Emerging Threats to Rail Security, Hearing Before the Committee on Commerce, Science, and Transportation, United States Senate, One Hundred Twelfth Congress, First Session, June 14, 2011   [open pdf - 400KB]

From the opening statement of Frank R. Lautenberg: "Six weeks after the American military's courageous and daring raid on Osama bin Laden's compound, one thing is clear: the ruthless killer is dead and gone, but al Qaeda, as we know, remains determined to strike the U.S. again. According to reports, documents recovered from bin Laden's compound show that he wanted to mark the 10th anniversary of 9/11 by attacking trains, surface transportation, in our country. This discovery sends tremors down our spines, but it shouldn't surprise us. The choices they make for targets are those that have lots of people in the area and where they can inflict damage that will be felt throughout the area, throughout the country, even though it's in a relatively small bit of geography. Terrorists have been focused on trains for years, and we've seen attacks overseas, including bombings in London, Mumbai, Madrid, and Moscow. Terrorists have attacked trains and buses 1,700 times--hard to imagine--worldwide since 9/11, and the attacks unfortunately took 3,700 lives. And trains have been targeted here in our country. Since 9/11, we've foiled several planned attacks on our public transportation network, including one last fall when the FBI arrested a man who was plotting to blow up four stations in Washington, D.C.'s own Metro system. We've got to recognize that our surface transportation network is enormous, heavily traveled, and is therefore an attractive target." Statements, letters, and materials submitted for the record include those of the following: Frank R. Lautenberg, Kay Bailey Hutchison, Tom Udall, Roger F. Wicker, John Boozman, Amy Klobuchar, John S. Pistole, Stephen M. Lord, John O'Connor, and Brian Michael Jenkins.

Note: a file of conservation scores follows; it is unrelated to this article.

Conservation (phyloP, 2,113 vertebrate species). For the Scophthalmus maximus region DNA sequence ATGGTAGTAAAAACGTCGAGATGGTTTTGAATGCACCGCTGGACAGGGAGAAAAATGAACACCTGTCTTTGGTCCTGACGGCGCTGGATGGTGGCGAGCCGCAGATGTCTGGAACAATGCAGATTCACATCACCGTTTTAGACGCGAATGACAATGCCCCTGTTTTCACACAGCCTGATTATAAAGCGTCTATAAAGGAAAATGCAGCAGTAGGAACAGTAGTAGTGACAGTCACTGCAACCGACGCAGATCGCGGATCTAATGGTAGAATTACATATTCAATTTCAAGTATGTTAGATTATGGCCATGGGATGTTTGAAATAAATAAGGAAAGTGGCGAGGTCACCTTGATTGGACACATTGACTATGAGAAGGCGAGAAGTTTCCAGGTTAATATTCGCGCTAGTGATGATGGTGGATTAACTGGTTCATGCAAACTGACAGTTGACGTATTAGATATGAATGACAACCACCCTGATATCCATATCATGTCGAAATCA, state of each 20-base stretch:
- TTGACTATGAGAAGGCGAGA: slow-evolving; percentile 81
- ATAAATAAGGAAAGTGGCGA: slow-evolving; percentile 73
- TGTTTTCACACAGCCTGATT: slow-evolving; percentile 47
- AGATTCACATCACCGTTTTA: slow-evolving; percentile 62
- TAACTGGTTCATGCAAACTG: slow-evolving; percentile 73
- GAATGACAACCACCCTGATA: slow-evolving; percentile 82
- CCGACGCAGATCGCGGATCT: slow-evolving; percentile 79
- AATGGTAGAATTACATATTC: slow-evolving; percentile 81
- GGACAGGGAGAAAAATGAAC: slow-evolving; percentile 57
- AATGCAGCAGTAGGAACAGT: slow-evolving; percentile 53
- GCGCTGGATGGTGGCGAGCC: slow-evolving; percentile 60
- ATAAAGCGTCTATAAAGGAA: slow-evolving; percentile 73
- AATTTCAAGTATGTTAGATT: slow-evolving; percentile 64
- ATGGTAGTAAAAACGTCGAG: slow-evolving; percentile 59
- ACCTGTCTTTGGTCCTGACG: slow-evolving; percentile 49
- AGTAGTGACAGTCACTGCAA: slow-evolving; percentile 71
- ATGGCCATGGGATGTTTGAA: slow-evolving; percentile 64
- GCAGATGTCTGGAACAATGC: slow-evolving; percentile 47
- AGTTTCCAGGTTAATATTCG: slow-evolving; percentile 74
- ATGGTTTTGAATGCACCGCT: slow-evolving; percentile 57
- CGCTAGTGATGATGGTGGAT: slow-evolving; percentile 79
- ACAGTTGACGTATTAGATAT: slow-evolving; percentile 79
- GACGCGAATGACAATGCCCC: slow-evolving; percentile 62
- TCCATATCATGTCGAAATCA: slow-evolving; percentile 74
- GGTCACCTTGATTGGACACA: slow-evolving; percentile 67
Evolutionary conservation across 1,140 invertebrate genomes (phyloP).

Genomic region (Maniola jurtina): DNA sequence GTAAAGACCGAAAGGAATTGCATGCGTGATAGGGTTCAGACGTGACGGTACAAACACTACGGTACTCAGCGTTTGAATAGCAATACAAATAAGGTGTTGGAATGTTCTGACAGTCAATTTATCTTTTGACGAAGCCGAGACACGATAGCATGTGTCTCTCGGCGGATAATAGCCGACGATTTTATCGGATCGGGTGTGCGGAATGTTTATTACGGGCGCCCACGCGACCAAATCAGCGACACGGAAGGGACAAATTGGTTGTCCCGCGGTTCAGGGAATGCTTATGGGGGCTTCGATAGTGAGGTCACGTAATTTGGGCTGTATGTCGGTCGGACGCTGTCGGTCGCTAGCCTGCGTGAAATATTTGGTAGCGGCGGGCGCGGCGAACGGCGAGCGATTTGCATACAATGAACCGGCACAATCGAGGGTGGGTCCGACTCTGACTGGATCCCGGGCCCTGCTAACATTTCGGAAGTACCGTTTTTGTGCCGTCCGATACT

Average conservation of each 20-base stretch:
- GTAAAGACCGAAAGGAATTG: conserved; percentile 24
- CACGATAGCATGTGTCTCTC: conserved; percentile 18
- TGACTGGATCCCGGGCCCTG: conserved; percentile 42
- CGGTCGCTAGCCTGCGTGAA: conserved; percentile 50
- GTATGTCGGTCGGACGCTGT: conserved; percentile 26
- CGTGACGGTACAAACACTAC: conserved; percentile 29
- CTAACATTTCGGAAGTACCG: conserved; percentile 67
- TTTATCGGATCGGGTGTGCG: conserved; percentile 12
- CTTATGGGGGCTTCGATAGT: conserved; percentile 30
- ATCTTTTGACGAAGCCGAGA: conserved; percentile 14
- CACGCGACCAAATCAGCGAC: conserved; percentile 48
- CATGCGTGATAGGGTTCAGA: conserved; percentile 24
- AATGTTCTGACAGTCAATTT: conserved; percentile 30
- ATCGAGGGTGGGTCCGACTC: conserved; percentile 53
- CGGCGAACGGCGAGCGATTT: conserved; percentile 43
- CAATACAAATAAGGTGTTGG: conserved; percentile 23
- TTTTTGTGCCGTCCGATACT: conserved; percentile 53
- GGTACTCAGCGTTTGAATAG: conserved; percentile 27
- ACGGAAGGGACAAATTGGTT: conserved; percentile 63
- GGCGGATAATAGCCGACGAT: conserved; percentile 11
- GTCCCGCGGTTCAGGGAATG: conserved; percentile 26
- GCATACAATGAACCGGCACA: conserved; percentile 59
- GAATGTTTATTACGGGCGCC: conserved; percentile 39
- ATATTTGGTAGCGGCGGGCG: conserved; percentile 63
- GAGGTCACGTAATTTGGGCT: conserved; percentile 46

Report Number:
S. Hrg. 112-145; Senate Hearing 112-145
Public Domain
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